"The government has relinquished control over the offshore areas of our industry. Norway was tough regarding oil companies from the start. You now have an almost embarrassingly large pension fund. The situation for Irish communities, however, is as in Ogoniland in Nigeria - oil is a curse,”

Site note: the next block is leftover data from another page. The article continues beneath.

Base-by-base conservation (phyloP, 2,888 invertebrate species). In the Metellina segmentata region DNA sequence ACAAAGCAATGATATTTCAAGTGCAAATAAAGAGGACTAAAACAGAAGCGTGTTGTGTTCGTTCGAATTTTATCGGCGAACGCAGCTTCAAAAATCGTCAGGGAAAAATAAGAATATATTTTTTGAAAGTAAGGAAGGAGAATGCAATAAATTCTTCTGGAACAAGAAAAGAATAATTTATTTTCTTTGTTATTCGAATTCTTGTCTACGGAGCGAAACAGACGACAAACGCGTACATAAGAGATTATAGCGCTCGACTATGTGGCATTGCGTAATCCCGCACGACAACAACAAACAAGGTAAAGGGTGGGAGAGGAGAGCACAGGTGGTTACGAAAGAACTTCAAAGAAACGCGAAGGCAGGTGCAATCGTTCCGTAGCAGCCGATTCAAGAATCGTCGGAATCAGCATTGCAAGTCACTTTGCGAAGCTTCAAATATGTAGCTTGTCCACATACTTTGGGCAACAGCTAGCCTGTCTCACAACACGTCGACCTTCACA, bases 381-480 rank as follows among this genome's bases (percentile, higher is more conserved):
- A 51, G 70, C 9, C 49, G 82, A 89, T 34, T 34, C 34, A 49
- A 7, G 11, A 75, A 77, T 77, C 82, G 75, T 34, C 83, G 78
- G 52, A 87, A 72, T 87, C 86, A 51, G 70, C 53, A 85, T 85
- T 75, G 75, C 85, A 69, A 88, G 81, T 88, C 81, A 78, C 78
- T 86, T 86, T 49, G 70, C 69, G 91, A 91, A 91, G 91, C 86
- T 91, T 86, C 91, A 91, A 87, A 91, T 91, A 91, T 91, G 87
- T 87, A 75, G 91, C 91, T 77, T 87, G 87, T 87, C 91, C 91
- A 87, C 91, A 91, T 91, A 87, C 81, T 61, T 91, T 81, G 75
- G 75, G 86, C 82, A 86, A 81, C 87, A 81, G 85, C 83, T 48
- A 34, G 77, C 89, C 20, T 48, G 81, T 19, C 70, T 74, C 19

FIVE Shell to Sea campaigners who blockaded the entrance to the Bord Na Móna peat depository site at Attawalla, Bangor Erris during a ‘lock-on’ protest were eventually arrested nearly five hours after the protest began because the fire brigade had to use specialised equipment to cut them free.The five defendants, Ms Kate Kirkpatrick, Anna Rudd and Emma Jackson all of 114, Millfield Road, Clapham, London; Ms Julie Ryder, Nine Ladies, Recs Cross Station, Lees, Matlock, and Eoin Ó Leidhon of Meelagulleen, Ballinskelligs, Co Kerry all appeared before Belmullet District Court charged with wilful obstruction, failure to comply with the direction of the Gardaí and with threatening and abusive behaviour. They all denied the charges.The court heard that the protesters went to the site at approximately 7am on June 5 last and lay on the ground forming a circle before putting their arms into a Wavin sewage pipe. They locked themselves into position by connecting a climbing hook, which was wrapped around their wrists, and connected it to a bolt in the middle of the metre-long pipe. There were five of these pipes in total and they had been laced with concrete which was reinforced with steel rods.A Garda video of the protest was shown in court and it showed the protesters’ supporters being brought across to the other side of the road. The Gardaí could be heard being told that if they tried to physically remove the protesters it could result in serious injuries to the protesters.The fire brigade arrived at the scene at 9.20am and Superintendent Pat Doyle said they had difficulty getting them free because of the concrete and steel and because of the care being taken. All the protesters were eventually released at 11.40am and were subsequently arrested.Garda Paula Cullen said she arrived at the scene at approximately 8am and there were approximately 20 people around the gate. She said they were directed to leave the area and informed of the consequences, but refused. She said she felt they could have released themselves but they refused and when they were eventually released, she arrested Miss Emma Jackson at 11.40am.Under questioning from Mr Alan Gannon, solicitor for the defence, Garda Cullen said she believed that Miss Jackson could have freed herself if she wanted to and that her behaviour was reckless, to cause a breach of the peace. She said she charged Miss Jackson at 3.30pm and said the delay in charging her was because she had to wait her turn in using the PULSE Garda computer system and it took her ten minutes to prepare the charges.Garda Martha Lohan said about 200 lorries entered the peat depository every day and when they were released she arrested Miss Kirkpatrick at 11.38am and charged her at 3.42pm. She said that by lying on the road they were reckless but accepted if they could not unlock themselves they could not move. Garda Hugh Egan said that when some of the protesters were released by the fire brigade they tried to reconnect themselves to the bolt and he had to stop them. He arrested Mr Ó Leidhon at 11.46am and charged him at 2.28pm. He said that if the need arose the protesters could have released themselves.Garda Amanda Cunningham said that when she arrived at the scene three lorries were unable to gain entry to the site. She said she arrested Miss Rudd at 11.42am and charged her at 3.10pm. When she was asked by Mr Gannon if the protesters were photographed in order to create a database, she answered ‘yes’. Garda Evelyn O’Mahony said the protesters were blocking the vehicles and people from going into the site and she arrested Miss Ryder at 11.44am and charged her at 2.55pm. Mr Gannon asked her if Miss Ryder had used threatening words to her. She replied that she had but could not give examples of those words.Miss Kirkpatrick said the purpose of the protests was to highlight the increasing levels of aluminium going into Carrowmore Lake, which, she said, was caused by the removal of the peat from the Bellanaboy site. She said this was the first time she engaged in this sort of protest, and after half an hour her arms became numb and very painful and she was unable to unclip the hook. She said each protester had a carer to ensure that they did not get dehydrated and their protest was peaceful on private lands.She denied that their actions were reckless and claimed that the protesters had a good relationship with the security guards and some even supported their campaign. When asked by Judge Mary Devins what would have happened if the Gardaí decided to leave them there, she replied that they would have stayed there as long as possible and she was confident their support team would have looked after them.Miss Anna Rudd said the protesters were determined to stay at the entrance to the depository for as long as possible and were disappointed when they were released. She said when she was brought to the station she was placed in a cell and was told they would be re-arrested or fined if they did not have their photograph taken.After hearing all the evidence, Judge Devins adjourned the case until the next sitting of Belmullet District Court on September 12 where she will hear the closing submissions from the defence and prosecution.